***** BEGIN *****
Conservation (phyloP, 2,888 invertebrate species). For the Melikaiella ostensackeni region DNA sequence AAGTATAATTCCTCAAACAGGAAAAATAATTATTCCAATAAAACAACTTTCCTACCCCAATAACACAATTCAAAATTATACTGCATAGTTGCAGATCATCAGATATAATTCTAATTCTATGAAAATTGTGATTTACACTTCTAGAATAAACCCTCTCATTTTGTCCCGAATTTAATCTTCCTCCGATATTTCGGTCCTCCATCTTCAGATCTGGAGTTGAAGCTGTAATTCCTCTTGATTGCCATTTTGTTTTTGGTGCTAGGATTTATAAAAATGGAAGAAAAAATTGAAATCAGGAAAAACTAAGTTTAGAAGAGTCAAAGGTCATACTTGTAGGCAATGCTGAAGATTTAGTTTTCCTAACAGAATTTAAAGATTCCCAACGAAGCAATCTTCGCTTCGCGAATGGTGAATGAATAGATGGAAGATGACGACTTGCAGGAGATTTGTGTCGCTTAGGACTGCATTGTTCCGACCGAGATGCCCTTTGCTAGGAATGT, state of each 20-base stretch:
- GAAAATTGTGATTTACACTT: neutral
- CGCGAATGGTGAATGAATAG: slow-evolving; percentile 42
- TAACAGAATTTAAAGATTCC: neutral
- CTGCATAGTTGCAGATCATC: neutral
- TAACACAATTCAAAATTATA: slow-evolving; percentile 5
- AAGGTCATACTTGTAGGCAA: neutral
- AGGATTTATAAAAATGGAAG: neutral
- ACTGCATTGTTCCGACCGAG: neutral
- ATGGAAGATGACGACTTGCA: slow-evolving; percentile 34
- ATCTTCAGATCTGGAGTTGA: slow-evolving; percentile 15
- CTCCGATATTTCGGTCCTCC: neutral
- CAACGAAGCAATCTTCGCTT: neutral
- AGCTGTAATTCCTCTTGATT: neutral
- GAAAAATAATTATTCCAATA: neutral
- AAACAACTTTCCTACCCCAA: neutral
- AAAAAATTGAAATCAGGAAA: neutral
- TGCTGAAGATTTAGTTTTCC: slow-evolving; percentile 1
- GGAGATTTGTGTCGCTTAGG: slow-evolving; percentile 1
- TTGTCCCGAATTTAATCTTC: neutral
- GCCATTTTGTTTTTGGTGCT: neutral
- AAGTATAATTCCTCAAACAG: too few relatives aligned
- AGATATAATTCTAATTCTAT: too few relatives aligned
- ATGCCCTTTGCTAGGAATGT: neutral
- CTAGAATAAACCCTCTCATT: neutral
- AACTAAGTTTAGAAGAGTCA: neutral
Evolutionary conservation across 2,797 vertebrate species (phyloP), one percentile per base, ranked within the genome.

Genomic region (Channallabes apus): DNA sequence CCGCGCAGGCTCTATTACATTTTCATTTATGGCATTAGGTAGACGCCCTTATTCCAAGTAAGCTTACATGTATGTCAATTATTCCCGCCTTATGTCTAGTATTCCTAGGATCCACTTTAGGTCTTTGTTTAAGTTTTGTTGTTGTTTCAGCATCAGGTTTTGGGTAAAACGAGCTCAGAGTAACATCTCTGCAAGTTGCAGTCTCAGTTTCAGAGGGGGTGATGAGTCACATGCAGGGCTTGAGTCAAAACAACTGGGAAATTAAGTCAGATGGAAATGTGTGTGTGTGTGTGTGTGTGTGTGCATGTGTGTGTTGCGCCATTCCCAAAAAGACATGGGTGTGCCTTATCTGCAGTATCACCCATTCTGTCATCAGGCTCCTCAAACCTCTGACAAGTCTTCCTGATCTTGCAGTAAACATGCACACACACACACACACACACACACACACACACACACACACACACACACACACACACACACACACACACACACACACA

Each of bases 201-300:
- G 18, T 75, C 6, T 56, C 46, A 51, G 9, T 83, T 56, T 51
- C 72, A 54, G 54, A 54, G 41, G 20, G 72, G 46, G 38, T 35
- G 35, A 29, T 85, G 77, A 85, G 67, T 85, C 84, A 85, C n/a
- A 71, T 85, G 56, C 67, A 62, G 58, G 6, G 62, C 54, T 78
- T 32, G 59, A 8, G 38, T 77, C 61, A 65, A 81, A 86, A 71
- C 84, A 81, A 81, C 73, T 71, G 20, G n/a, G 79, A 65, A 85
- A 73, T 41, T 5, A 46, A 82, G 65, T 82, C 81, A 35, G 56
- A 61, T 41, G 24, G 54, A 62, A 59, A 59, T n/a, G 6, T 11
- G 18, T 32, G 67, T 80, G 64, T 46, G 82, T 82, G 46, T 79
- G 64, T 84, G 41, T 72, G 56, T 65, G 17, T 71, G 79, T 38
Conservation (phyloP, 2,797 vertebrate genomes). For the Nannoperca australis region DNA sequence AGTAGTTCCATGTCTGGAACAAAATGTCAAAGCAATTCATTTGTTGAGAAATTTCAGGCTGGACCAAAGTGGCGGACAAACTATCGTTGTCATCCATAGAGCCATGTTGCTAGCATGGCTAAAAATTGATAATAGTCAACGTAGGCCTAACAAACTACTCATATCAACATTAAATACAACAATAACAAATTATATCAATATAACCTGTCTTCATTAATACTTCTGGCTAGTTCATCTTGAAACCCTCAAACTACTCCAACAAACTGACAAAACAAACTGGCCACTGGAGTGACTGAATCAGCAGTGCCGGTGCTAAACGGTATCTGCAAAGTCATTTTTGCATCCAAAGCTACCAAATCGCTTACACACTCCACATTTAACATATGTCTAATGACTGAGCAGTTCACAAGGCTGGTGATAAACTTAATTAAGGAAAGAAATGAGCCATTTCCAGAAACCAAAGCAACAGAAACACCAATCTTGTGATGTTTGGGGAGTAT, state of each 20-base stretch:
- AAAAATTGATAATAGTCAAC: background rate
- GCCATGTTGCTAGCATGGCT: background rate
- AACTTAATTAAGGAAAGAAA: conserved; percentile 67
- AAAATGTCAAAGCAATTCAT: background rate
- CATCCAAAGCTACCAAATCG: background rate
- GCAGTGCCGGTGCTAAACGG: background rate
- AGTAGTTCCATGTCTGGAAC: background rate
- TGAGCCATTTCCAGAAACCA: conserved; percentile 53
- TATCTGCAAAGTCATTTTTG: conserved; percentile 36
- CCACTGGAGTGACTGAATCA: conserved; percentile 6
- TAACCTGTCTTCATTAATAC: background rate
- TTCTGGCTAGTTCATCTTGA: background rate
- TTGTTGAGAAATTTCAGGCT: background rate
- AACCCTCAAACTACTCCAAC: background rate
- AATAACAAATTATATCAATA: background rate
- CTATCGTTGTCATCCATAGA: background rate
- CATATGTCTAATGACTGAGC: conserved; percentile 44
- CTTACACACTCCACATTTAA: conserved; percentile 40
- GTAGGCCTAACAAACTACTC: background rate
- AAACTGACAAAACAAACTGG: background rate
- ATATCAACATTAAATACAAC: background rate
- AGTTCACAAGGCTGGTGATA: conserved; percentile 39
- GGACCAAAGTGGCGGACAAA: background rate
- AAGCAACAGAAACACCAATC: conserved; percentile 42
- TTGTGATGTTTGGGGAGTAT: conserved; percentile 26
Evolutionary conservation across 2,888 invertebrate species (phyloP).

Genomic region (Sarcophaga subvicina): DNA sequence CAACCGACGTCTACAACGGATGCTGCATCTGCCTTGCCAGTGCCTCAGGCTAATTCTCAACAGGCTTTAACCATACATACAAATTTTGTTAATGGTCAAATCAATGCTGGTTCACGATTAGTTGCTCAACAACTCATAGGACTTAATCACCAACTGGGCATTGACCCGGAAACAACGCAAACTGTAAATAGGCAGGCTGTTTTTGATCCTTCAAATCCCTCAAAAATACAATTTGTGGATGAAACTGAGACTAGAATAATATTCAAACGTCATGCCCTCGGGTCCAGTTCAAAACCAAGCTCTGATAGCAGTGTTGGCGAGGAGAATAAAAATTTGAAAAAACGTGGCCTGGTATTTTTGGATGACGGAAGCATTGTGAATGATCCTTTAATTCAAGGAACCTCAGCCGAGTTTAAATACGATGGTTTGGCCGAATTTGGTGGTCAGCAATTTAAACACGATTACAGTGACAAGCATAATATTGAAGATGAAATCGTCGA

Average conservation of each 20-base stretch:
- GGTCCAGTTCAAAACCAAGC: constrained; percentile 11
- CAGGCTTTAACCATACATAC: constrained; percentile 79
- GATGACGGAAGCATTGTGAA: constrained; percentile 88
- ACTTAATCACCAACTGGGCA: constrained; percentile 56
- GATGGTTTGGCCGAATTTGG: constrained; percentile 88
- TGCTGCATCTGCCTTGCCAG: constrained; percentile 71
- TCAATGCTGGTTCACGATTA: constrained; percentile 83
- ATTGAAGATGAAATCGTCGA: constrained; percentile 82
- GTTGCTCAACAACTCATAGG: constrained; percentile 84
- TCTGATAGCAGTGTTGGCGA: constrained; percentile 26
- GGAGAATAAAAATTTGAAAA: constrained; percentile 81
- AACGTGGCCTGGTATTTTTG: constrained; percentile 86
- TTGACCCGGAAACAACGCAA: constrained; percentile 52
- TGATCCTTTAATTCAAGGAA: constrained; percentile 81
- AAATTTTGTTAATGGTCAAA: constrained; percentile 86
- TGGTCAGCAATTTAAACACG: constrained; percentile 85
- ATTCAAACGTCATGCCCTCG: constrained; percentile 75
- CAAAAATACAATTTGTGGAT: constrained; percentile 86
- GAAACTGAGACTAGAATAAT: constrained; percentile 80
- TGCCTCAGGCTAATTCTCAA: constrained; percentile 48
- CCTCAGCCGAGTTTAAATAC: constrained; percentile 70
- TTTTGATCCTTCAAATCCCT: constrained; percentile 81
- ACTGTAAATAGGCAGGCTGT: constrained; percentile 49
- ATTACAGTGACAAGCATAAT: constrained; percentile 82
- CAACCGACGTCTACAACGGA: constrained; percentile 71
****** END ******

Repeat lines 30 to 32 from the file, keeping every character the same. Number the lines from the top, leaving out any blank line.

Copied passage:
- G 18, T 75, C 6, T 56, C 46, A 51, G 9, T 83, T 56, T 51
- C 72, A 54, G 54, A 54, G 41, G 20, G 72, G 46, G 38, T 35
- G 35, A 29, T 85, G 77, A 85, G 67, T 85, C 84, A 85, C n/a